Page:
PLANT HEALTH. There was a stark improvement in the root systems of these barley seedlings after about 890 pounds per acre of lime. Soil pH rose from 4 to 5.1, and parts per million of aluminum declined from 15 to less than 2. Photo by: João Antonangelo

Healthy Soil & Best Yields Require a Close-to-Neutral Soil pH

Regular lime application can reduce soil acidity from repeated use of nitrogen fertilizers

For no-tillers, maximizing yields, maintaining healthy soil and fostering robust microbial life require the correct soil pH. Biological life, water retention, nutrient uptake, herbicide and insecticide effectiveness and yields all suffer in acidic soils

Soil acidification can occur as a result of natural, beneficial processes, such as rainfall and the decay of organic matter. The year-over-year use of nitrogen (N) fertilizers can also cause it, says João Antonangelo, assistant professor of applied soil chemistry at Washington State University.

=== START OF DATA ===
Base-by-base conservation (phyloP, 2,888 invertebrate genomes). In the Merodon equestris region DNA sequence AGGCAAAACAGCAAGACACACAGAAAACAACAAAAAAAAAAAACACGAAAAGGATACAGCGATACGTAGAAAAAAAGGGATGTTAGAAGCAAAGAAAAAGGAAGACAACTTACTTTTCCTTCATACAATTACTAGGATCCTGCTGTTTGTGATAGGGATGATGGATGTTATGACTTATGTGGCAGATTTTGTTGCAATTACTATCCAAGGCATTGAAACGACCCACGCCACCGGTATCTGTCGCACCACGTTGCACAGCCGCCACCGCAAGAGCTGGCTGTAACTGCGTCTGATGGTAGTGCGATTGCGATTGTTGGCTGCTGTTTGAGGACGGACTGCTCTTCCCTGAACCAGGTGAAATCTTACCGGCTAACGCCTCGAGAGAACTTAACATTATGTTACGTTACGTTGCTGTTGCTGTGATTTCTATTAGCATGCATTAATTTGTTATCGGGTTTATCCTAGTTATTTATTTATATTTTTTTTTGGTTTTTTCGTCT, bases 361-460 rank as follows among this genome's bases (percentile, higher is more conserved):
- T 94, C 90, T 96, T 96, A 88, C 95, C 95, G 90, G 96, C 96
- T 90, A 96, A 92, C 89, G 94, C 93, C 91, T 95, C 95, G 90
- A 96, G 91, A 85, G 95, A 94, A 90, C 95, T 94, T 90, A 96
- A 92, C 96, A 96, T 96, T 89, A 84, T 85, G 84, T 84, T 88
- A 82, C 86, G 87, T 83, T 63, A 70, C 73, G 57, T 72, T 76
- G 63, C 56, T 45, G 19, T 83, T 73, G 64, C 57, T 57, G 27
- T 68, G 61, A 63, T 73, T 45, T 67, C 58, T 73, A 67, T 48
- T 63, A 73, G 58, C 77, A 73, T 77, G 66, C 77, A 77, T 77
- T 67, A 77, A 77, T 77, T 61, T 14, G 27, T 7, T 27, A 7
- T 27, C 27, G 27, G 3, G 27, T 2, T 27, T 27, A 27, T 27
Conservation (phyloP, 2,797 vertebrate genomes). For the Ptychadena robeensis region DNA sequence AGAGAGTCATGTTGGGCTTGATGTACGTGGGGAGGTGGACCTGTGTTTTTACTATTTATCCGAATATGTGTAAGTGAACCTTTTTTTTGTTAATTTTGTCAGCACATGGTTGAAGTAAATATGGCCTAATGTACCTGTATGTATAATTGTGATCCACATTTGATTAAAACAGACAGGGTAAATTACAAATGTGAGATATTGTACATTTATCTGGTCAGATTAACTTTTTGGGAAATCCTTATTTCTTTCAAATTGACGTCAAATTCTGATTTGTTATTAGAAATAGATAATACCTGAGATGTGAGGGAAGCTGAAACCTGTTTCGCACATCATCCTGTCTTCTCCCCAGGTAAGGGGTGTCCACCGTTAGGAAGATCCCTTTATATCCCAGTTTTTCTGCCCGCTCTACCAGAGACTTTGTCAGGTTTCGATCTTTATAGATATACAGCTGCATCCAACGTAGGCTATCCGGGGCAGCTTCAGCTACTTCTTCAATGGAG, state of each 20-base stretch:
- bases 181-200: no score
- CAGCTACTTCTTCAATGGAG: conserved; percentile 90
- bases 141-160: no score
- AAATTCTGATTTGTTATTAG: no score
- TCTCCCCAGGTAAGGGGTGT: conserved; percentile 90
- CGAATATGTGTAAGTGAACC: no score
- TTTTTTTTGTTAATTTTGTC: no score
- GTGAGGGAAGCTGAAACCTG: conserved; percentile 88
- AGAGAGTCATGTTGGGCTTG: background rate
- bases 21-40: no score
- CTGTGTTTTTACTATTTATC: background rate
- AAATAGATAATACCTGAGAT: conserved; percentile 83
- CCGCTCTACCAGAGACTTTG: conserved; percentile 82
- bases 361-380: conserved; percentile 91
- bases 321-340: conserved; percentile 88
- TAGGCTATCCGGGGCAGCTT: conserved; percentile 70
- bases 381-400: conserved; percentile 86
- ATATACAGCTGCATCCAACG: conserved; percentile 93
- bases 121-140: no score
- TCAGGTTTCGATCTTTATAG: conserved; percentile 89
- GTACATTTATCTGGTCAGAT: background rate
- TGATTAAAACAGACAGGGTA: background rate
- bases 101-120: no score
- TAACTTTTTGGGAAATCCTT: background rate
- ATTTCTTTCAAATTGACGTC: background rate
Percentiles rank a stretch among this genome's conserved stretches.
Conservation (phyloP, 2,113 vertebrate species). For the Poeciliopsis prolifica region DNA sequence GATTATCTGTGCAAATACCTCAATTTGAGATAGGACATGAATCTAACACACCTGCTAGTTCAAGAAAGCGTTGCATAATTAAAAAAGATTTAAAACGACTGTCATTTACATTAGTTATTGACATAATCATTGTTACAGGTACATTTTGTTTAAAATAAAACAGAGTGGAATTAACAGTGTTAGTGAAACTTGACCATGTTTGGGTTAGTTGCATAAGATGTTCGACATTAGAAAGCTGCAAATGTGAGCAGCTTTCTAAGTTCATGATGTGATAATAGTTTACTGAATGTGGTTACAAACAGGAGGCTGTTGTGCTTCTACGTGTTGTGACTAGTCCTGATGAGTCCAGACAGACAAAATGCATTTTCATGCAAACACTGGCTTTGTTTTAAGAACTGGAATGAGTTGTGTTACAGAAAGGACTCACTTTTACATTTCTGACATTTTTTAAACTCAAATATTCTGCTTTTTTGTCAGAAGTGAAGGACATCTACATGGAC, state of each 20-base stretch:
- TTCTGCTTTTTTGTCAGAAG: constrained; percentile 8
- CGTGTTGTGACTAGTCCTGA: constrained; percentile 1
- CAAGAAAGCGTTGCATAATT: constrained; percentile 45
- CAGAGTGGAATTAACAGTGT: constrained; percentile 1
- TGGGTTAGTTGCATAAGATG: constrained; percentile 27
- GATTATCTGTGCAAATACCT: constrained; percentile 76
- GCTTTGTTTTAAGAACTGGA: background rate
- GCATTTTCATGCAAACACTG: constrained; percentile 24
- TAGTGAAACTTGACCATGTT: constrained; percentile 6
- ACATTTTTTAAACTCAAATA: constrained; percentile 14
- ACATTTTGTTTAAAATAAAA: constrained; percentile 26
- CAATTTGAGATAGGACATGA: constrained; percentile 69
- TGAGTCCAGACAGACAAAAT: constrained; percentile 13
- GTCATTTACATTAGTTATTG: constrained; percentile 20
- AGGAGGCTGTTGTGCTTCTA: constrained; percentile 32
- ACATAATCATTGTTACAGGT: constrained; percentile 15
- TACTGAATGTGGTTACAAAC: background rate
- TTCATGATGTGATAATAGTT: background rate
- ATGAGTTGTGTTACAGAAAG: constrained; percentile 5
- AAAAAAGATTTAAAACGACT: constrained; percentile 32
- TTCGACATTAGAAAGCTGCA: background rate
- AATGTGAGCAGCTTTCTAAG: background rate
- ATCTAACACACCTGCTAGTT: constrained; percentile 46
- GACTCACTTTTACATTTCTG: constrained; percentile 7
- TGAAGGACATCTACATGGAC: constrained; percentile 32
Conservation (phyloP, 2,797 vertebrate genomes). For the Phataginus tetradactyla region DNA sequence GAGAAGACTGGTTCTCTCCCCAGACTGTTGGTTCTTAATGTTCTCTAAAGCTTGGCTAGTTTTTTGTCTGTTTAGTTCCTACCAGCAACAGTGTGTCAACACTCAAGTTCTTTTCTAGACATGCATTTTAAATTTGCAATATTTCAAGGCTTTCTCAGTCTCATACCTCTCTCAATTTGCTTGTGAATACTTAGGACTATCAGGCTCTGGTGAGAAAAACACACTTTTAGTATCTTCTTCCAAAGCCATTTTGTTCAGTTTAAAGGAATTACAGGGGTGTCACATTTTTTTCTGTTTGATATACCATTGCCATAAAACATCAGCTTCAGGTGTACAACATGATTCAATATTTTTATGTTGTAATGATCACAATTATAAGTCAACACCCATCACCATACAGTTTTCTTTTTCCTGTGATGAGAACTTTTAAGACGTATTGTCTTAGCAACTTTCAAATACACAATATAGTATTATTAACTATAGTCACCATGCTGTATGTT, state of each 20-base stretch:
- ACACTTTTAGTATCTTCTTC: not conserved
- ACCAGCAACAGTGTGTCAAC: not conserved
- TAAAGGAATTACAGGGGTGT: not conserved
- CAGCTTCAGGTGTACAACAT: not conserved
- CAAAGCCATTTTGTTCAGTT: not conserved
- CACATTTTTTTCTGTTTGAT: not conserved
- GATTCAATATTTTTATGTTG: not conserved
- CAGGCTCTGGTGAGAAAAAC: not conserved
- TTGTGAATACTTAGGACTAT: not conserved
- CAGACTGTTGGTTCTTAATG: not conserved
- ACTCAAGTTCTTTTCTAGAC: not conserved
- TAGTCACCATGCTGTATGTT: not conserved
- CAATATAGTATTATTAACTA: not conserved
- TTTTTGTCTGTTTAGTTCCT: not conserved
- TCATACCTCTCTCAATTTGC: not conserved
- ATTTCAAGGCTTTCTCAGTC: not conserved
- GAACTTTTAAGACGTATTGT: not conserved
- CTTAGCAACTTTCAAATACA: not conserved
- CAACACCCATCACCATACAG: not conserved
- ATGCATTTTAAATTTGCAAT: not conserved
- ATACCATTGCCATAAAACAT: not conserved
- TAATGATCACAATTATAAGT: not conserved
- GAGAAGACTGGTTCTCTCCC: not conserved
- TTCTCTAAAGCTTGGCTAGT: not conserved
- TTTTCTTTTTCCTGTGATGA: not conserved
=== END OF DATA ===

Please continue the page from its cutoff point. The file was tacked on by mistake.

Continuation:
“If you have ammonium as a source of inorganic N fertilizer, very quickly it’s going to become nitrate during the oxidation and nitrification process,” Antonangelo says. “From ammonium to nitrate, it releases 4 hydrogens to the soil solution, which acidifies the soil.” 

While N fertilizer is often necessary for no-tillers’ crops, this acidification process has a compounding effect that can lead to reduced yields and a continually increasing fertilizer requirement, according to Antonangelo. 

N application, regardless of pounds per acre, will progressively reduce soil pH year after year. Rates above 60 pounds per acre will see the most dramatic acidification, reaching pH levels as low as 4.2 and resulting in significant yield losses, according to a 2018 presentation by Hailin Zhang, regent professor of plant and soil sciences at Oklahoma State University. In the study, 30-60 pounds per acre of N tended to result in the highest yields and the least acidification. 

“Every year, farmers apply N based on a yield goal that was previously calibrated by a university or other private…

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Maclaren Krueger

Maclaren Krueger was an editorial intern for No-Till FarmerStrip-Till FarmerCover Crop Strategies and other Lessiter Media publications. They have a background in photography and graduated with a degree in English, Creative Writing and Publishing from the University of Iowa. 

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